August 27, 2023

15th BRICS summit and Africa

On August 24th, the president of South Africa Cyril Ramaphosa announced the outcomes of the 15th BRICS summit. Six countries were invited to become full members of the group.

“We have decided to invite the Argentine Republic, the Arab Republic of Egypt, the Federal Democratic Republic of Ethiopia, the Islamic Republic of Iran, the Kingdom of Saudi Arabia and the United Arab Emirates to become full members of BRICS. The membership will take effect from 1 January, 2024”, the president declared during the media briefing. 

The 15th BRICS summit took place in Johannesburg, South Africa, on August 22-24. The annual high-level international conference was attended by the leaders of five member states (Brasil, Russia, India, China, and South Africa), as well as by other heads of state and government from the Global South. 

The president of the South African Republic Cyril Ramaphosa has extended invitations to 67 leaders of countries in Africa, Asia, and Latin America. South Africa’s BRICS Sherpa Anil Sooklal has announced that all African leaders were invited to attend the conference. 

As for August 24th, the closing day of the summit, the arrival of 18 leaders of African states, including the prime minister of Ethiopia, was announced by the press service of the summit and by the national news agencies. The meeting was also attended by five prime ministers, five vice presidents, seven ministers of foreign affairs and three ministers of finance. The HSE Center for African Studies provides statistics on the level of participation in comparison with the Second Russia-Africa Summit held in Saint Petersburg on July 27-28. 

The events aimed at fostering dialogue between the BRICS members and leaders of the countries interested in cooperation with the group were BRICS-Africa Outreach and BRICS Plus Dialogues. The China-Africa Leaders’ Dialogue also took place on the summit’s sidelines. According to the Chinese foreign ministry spokesperson Wang Wenbin, the African Co-Chair of the Forum on China-Africa Cooperation, the Chairperson of the African Union, and representatives of the regional economic communities have been invited to the dialogue. The events were scheduled for August 24th, the summit closing day.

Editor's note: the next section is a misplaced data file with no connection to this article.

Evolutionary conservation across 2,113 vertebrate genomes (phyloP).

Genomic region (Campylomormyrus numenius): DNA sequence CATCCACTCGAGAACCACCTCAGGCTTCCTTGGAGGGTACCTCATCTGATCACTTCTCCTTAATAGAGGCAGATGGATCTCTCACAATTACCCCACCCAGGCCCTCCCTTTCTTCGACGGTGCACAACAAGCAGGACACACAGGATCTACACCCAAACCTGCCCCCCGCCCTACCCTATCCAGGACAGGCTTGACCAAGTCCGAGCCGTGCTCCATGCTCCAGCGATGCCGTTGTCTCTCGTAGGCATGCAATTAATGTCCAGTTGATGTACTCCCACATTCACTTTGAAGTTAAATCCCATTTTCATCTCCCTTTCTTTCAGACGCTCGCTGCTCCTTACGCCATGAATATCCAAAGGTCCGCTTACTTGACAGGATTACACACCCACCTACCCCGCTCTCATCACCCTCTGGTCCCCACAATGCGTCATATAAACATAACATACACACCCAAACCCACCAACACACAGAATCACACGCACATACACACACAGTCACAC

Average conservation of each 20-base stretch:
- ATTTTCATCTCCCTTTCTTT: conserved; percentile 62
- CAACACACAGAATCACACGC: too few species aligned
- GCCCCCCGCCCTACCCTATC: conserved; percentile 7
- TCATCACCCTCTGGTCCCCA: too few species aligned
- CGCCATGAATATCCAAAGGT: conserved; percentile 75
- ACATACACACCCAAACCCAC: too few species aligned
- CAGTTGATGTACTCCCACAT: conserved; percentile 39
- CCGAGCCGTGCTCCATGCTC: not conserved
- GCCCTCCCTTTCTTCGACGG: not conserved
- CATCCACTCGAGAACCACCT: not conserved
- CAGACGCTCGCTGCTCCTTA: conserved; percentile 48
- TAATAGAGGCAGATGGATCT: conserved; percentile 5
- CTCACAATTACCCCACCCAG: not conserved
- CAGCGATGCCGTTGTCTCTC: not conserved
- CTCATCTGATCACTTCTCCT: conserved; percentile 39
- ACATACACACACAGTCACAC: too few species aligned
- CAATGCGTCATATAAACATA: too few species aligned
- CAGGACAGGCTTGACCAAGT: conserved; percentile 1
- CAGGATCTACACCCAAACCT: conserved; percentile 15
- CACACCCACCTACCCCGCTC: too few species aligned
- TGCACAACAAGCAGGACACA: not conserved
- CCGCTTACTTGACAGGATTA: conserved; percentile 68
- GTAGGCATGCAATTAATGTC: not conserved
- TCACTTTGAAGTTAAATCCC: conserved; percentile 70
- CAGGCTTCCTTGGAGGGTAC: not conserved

BRICS expansion

Regarding the statement of the minister of international relations and cooperation of South Africa Naledi Pandor during the media briefing on August 7th, 23 countries have applied to join the BRICS. The list includes Algeria, Egypt, Ethiopia, Nigeria and Senegal. Despite South Africa’s announcement of Morocco’s application, the government of the kingdom has disproved this information. The government of South Africa has also declared that over 40 countries, including the Democratic Republic of the Congo, Comoros, and Gabon, have expressed interest in joining the group. 

Algeria is notable for its absence on the list of new BRICS members. The president of the country Abdelmadjid Tebboune did not attend the summit as well. The delegation was led by the minister of finance Laaziz Faid. Algeria applied to join the group and later submitted a request to become a shareholding member of BRICS Bank with a contribution of USD 1.5 billion. In July, the president of the country undertook a state visit to China and discussed the prospects of cooperation with the president Xi Jinping.

On August 23rd, BRICS declared that a document that sets out the principles and guidelines for the group’s expansion was adopted. That was announced by Naledi Pandor on Ubuntu Radio, the South African foreign ministry radio station. 

According to Andrey Maslov, the director of the HSE University Center for African Studies, Africa could become the first-choice destination for the BRICS sectoral initiatives. Andrey Maslov states that on August 24 a new stage of African politics began in Russia. “It will be a time of coordinated decision-making, multilateral actions and initiatives, when we are considering not only our own interests but also engaged in the long-term capacity building with our partners from the world majority”, he foresees. Nevertheless, Andrey Maslov argues that Algeria’s membership in BRICS could have strengthened the group, and the rejection of the country’s bid to join the alliance is a significant omission.

Kirill Babaev, the director of the Institute of China and Contemporary Asia of the Russian Academy of Sciences, and Sergey Lavrov, the expert of the Center for World Politics and Strategic Analysis, state that the legal structure of BRICS does not allow the group to be considered neither an international organisation nor a intergovernmental association, as BRICS lacks the regulation, rules of conduct for members, and  administrative body to provide technical coordination. The experts highlight that one of the main reasons for the BRICS disunity is the lack of its own development strategy. They suggest that the adoption of the concept of the BRICS Common Economic Space (CES) and the development of a strategic manifesto could be the appropriate solutions for structuring the group.


Daria Sukhova